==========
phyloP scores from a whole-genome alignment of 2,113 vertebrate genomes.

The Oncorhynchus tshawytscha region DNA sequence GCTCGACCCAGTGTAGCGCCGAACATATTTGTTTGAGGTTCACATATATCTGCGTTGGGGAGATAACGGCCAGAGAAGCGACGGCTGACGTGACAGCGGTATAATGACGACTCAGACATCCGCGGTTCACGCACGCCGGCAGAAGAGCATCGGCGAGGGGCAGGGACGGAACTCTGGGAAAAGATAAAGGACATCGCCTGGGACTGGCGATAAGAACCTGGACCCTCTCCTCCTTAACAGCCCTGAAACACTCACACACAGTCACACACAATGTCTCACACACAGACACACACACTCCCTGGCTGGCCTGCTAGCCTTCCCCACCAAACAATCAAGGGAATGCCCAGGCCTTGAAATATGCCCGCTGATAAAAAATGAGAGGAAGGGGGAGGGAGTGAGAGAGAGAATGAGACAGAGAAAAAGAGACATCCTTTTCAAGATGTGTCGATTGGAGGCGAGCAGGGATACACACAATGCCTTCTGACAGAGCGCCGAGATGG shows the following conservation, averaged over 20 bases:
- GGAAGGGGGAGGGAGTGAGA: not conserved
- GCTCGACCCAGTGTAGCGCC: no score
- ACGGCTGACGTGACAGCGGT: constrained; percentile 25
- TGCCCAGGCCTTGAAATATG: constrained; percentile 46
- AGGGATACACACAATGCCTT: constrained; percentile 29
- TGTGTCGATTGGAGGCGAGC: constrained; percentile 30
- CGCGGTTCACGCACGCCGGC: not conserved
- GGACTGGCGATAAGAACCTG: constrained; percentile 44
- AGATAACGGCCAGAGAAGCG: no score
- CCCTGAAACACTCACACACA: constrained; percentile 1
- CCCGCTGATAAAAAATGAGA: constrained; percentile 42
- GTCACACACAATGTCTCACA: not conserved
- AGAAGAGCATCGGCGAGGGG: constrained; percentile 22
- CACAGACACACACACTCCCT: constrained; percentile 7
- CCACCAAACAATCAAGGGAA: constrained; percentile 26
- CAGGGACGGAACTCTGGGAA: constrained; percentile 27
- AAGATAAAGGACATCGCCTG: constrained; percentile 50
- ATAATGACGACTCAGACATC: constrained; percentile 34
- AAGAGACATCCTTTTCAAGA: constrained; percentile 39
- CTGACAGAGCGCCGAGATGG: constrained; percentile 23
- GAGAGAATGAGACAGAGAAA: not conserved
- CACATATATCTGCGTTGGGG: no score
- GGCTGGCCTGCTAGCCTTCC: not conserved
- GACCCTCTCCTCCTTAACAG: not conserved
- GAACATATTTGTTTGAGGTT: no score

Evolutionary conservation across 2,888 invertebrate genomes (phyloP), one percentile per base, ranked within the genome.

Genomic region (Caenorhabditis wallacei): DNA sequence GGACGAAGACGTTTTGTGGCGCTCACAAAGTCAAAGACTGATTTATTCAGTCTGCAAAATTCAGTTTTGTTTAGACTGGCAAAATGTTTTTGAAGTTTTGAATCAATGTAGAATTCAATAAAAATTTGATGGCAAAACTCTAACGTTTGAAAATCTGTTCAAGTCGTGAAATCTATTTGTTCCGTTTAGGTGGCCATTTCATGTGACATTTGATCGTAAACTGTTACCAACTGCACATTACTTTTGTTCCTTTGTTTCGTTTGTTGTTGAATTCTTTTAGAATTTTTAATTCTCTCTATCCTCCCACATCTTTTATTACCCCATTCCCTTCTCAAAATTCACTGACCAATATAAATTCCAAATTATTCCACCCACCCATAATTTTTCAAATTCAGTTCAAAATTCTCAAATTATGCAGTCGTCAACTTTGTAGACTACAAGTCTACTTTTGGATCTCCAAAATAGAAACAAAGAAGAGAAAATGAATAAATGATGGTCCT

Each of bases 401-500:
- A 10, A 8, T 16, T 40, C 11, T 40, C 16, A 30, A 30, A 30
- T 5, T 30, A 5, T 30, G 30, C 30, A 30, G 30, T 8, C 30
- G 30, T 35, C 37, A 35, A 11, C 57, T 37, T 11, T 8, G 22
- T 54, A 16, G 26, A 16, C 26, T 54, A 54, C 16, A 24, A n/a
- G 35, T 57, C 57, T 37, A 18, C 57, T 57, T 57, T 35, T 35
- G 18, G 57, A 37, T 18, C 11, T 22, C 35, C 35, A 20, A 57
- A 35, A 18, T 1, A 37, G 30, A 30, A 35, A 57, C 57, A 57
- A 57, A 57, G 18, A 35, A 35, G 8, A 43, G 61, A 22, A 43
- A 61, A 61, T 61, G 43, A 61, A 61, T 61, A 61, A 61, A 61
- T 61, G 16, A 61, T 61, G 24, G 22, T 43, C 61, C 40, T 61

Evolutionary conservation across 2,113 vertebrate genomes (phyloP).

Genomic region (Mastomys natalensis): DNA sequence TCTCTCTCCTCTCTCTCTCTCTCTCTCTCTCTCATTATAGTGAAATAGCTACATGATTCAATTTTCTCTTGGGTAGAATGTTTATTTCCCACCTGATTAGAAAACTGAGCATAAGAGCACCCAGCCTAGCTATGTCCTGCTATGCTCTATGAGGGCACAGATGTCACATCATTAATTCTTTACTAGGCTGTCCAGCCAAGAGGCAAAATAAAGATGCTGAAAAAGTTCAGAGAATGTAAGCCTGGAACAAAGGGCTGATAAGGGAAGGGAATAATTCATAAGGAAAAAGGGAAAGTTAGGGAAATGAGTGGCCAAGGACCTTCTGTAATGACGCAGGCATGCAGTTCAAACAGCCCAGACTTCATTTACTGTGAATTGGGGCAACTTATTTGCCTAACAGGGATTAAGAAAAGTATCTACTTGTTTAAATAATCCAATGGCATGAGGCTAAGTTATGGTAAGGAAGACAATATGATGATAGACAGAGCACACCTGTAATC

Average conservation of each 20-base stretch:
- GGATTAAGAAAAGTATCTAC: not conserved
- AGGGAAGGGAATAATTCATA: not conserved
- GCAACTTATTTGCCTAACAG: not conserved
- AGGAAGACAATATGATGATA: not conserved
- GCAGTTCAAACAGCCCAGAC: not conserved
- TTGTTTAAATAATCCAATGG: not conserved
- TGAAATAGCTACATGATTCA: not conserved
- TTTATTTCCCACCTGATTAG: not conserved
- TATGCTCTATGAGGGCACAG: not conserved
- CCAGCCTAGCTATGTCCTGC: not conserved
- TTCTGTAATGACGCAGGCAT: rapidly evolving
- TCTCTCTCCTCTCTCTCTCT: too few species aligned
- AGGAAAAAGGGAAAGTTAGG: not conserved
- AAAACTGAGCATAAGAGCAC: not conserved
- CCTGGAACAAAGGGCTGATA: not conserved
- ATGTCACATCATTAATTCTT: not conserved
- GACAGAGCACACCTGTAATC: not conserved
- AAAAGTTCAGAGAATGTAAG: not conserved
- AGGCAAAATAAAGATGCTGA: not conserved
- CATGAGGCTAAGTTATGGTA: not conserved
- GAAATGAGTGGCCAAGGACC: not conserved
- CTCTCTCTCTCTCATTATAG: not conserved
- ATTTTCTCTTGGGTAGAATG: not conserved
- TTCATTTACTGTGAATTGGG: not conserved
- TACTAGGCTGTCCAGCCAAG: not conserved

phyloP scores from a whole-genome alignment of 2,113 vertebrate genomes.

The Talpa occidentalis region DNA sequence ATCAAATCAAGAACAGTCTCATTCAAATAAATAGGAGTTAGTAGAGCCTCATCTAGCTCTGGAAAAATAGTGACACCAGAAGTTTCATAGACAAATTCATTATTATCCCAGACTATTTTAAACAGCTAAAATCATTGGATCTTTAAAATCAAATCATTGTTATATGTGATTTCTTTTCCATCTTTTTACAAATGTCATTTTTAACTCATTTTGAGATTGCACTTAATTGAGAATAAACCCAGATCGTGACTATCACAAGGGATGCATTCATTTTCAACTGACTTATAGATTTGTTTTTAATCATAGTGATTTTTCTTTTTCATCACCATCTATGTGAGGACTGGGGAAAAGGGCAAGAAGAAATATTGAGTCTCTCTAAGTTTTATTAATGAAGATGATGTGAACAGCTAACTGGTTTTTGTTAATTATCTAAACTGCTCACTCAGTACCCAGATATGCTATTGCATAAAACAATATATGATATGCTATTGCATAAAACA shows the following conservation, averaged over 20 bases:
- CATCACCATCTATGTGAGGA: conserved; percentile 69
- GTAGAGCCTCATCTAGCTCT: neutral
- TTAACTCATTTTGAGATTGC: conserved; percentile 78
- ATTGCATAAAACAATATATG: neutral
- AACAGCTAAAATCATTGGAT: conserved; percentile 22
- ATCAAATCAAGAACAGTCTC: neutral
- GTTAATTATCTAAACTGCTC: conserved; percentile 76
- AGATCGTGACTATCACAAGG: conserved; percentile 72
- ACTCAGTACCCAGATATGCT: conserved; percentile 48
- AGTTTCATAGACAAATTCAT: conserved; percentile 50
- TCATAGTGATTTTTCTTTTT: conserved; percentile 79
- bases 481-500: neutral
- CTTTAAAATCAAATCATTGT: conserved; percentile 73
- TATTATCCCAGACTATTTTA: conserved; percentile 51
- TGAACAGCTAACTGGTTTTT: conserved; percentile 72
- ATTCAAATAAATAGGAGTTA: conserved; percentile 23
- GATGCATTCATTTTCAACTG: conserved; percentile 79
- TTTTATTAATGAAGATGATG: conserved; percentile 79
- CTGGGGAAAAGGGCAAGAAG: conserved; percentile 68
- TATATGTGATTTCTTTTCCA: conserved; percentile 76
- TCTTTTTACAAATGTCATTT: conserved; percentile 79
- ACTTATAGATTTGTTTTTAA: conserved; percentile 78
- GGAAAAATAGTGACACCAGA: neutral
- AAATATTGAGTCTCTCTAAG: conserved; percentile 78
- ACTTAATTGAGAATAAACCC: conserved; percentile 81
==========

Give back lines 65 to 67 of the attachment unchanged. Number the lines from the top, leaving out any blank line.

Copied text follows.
- CTCTCTCTCTCTCATTATAG: not conserved
- ATTTTCTCTTGGGTAGAATG: not conserved
- TTCATTTACTGTGAATTGGG: not conserved